Library Journal
Biographers are like the characters in the classic Japanese film Rashomon, who each reveal one aspect of the truth when recounting the same event from their unique perspective. Like Gerald Geison's revisionist and controversial The Private Science of Louis Pasteur (LJ 5/1/95), Debr 's biography was written to mark the centenary of Pasteur's death in 1895. Unlike Geison, who is a historian, Debr is a practicing scientist, the head of the Immunology Laboratory at the Piti -Saltp ti re Hospital in Paris, and director of a research unit associated with the French National Center for Scientific Research. Drawing heavily on Pasteur's own notebooks and writing, Debr provides a counterpoint to Geison's book, which had charged Pasteur with scientific misconduct. Writing in an engaging style, he has created a balanced and detailed account of Pasteur's personal and professional life. Debr clearly understands the difficulties of trying to get one's peers to accept changes to established procedures and practices even when science supports these changes. Highly recommended for undergraduate, graduate, and general readers.--James Olson, Northeastern Illinois Univ. Lib., Chicago
Booknews
Translated from the French work (published in 1994, publisher not cited), coinciding with the centenary of the pioneering scientist's death in 1895. Offers an extensive, balanced, and detailed account of Pasteur's life, struggles, and contributions, drawing heavily on Pasteur's own scientific notebooks and writings. The author is a French immunologist and physician with a previous biography under his belt. Annotation c. Book News, Inc., Portland, OR (booknew.com)
L'Express
A candid, detailed, and lively biography that demystifies this cult figure, showing him in front of his test tubes or at work in his dog kennel.
Scientific American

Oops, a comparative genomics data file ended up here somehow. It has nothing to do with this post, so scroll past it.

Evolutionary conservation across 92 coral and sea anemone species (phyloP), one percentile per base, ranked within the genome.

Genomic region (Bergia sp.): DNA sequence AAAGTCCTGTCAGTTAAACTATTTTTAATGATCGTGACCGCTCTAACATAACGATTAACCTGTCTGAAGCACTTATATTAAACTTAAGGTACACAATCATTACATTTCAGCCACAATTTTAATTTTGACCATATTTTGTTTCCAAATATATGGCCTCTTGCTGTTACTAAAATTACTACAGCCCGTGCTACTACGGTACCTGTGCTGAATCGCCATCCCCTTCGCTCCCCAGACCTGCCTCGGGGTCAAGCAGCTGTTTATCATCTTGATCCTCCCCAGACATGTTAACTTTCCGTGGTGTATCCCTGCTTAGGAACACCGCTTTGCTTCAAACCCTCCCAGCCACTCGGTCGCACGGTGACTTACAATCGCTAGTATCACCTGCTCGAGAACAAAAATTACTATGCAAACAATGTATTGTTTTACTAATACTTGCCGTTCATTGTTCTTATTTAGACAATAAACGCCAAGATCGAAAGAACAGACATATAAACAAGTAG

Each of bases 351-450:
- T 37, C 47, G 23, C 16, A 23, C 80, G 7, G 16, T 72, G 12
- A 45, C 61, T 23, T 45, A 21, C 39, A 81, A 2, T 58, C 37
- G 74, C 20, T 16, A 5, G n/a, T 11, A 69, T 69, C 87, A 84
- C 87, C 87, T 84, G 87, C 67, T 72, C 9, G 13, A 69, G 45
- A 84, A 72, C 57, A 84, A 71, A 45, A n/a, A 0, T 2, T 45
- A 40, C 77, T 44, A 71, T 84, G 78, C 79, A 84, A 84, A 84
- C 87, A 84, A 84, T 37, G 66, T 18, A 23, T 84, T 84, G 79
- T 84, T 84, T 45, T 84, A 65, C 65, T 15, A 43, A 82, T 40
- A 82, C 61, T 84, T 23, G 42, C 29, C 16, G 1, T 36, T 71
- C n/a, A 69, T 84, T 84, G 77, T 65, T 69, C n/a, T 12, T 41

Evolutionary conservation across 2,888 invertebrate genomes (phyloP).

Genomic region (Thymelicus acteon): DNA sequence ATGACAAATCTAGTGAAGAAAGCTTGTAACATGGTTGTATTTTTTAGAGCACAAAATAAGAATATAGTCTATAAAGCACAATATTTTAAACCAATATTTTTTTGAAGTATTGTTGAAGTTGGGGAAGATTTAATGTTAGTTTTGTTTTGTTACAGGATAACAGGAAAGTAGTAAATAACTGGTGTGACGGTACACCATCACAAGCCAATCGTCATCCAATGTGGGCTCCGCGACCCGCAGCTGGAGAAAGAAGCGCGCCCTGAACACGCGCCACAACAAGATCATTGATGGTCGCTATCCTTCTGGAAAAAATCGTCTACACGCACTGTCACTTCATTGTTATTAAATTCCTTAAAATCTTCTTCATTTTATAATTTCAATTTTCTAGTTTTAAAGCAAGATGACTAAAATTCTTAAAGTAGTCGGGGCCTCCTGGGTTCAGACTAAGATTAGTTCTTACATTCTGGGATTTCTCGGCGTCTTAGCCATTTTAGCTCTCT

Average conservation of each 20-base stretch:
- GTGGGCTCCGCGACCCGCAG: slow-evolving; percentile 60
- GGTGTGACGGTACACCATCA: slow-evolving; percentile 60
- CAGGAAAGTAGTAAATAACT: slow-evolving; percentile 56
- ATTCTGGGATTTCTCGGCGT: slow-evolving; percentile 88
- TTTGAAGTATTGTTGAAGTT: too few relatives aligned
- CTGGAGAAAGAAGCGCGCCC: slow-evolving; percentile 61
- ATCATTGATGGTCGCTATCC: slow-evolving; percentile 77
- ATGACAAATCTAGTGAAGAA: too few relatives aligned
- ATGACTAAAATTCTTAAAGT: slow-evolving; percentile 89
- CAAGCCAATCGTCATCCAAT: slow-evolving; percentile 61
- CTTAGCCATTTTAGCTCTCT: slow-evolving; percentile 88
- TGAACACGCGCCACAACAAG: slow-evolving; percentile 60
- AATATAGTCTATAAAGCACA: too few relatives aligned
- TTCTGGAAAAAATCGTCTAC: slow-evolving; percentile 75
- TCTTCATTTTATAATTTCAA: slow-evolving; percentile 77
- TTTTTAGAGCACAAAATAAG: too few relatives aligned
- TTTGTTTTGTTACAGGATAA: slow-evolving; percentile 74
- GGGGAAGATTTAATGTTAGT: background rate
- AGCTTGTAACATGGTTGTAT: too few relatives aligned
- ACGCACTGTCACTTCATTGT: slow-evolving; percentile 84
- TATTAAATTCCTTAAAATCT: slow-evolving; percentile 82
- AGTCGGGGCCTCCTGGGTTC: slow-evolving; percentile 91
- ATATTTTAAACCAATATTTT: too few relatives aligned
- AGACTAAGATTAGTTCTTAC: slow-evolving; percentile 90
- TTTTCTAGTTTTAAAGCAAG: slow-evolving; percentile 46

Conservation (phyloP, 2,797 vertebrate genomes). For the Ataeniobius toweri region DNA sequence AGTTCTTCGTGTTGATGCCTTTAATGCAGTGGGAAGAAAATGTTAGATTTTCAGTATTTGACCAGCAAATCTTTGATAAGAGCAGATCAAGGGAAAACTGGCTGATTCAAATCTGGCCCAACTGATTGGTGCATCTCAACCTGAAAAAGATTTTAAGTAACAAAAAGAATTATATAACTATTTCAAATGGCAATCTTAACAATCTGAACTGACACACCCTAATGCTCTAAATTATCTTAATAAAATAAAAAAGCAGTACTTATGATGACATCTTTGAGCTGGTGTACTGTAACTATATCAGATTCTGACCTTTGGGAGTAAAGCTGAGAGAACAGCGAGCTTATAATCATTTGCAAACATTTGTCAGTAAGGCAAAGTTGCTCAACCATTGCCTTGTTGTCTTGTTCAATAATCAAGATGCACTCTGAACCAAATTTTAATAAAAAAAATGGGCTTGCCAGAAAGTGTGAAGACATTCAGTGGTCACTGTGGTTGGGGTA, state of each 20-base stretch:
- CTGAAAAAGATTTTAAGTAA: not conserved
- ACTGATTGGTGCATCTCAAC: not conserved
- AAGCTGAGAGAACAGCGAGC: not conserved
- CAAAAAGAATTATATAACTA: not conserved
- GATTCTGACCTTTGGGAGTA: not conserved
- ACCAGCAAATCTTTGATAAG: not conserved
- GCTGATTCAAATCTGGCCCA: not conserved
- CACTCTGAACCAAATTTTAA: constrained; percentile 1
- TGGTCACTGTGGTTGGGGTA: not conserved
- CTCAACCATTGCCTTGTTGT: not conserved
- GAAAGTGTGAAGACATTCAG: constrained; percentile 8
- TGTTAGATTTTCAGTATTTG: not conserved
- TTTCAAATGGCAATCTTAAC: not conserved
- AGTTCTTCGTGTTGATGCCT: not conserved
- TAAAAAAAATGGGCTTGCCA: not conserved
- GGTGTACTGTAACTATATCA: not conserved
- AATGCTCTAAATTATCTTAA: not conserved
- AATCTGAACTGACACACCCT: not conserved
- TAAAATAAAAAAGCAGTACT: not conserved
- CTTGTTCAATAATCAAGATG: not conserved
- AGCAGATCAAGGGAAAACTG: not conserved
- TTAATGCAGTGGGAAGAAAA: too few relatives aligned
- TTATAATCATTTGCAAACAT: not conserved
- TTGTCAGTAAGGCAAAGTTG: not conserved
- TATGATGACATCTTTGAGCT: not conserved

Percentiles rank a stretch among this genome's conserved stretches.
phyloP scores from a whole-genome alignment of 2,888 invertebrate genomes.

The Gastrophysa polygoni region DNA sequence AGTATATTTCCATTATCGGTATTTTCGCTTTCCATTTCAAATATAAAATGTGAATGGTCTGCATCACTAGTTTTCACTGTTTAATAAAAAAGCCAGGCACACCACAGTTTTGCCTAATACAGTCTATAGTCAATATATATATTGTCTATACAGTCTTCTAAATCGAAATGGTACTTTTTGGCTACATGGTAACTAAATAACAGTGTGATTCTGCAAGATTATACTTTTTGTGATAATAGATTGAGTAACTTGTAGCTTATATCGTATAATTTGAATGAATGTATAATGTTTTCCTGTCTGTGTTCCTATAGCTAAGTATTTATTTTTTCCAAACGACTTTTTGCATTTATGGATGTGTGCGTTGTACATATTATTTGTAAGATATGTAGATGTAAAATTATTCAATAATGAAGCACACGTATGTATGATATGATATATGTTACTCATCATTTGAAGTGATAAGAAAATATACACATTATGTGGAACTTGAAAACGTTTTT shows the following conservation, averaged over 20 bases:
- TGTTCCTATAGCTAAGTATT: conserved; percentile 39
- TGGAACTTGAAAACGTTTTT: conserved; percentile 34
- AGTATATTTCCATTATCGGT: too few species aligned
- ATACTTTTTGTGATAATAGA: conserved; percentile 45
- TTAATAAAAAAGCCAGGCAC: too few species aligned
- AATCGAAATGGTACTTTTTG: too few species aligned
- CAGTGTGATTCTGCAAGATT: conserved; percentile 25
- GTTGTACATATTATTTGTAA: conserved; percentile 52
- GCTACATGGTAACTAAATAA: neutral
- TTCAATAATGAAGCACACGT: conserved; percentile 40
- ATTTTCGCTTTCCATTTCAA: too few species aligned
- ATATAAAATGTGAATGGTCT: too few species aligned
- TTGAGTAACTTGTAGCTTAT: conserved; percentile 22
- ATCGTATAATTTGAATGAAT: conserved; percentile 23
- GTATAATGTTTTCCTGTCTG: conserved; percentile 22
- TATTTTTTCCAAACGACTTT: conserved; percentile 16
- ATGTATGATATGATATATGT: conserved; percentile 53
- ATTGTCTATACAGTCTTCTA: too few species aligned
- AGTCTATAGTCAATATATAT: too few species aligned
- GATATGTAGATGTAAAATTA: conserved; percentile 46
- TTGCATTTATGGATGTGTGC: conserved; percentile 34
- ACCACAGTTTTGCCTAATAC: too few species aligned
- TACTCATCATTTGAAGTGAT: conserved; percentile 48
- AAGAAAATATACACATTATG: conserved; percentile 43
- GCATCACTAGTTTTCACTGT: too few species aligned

[A] fine biography...illuminates Pasteur's many achievements...
Doody's Review Service
Reviewer: David S. Barnes, PhD (Harvard University)
Description: This unabashedly worshipful biography retraces all of the familiar steps in Pasteur's career, from the molecular asymmetry of crystals to the beginnings of immunology. The author narrates in great detail the pivotal moments of inspiration and innovation that made the French chemist and microbiologist one of the most revered and chronicled figures in the history of science.
Purpose: The purpose is to illuminate the process of scientific discovery and innovation by examining in detail the life and work of a legendary scientist.
Audience: The audience is history of medicine scholars, scientists, students, and general readers.
Features: The author pays special attention to discoveries that had immediate or long-term ramifications in medicine (e.g., the attenuation of microbial virulence through oxygenation, the development of the anthrax and rabies vaccines), but does not neglect Pasteur's earlier work on spontaneous generation, silkworms, beer, and wine. Emphasis is placed throughout the narrative on the often vicious conflicts between Pasteur and his detractors (especially in the medical world), on Pasteur's genius and perseverance, and on the epic and fateful dimensions of scientific progress.
Assessment: With this book, the author joins a long and illustrious tradition of physician-biographers, paying homage to the past giants of medical science. There is certainly a place for this kind of biography, which is often enjoyable, edifying, and inspiring. However, it should not be mistaken for serious historical analysis. Moreover, few lives in the history of science have been so thoroughly chronicled and picked over as that of Louis Pasteur, and after a certain point, one must confront the fact that there is little worthwhile territory left to be covered. In cases such as this, the scholar or biographer must present either new source material or a novel interpretation in order to make a significant contribution to the literature as Latour's The Pasteurization of France (Harvard University Press, 1988) and Gelson's The Private Science of Louis Pasteur (Princeton University Press, 1995) have done in recent years. Apart from the chronological occasion of the 1995 centenary of Pasteur's death (for which the original French version of this book was written), it is difficult to see any justification for yet another lengthy biographical veneration of this titan of nineteenth-century science.

2 Stars from Doody
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Product Details

  • ISBN-13: 9780801865299
  • Publisher: Hopkins Fulfillment Service
  • Publication date: 10/25/2000
  • Pages: 604
  • Product dimensions: 6.00 (w) x 9.00 (h) x 1.34 (d)

Meet the Author

Patrice Debré heads the biological immunology laboratory at the Pitié-Salpêtrière Hospital in Paris and directs a research unit associated with the French National Center for Scientific Research. He has also published a biographical study of the French Nobel Prize winner Jacques Monod. Elborg Forster's translations for Johns Hopkins include Medieval Marriage by Georges Duby and Illness and Self in Society by Claudine Herzlich and Janine Pierret.

Johns Hopkins University Press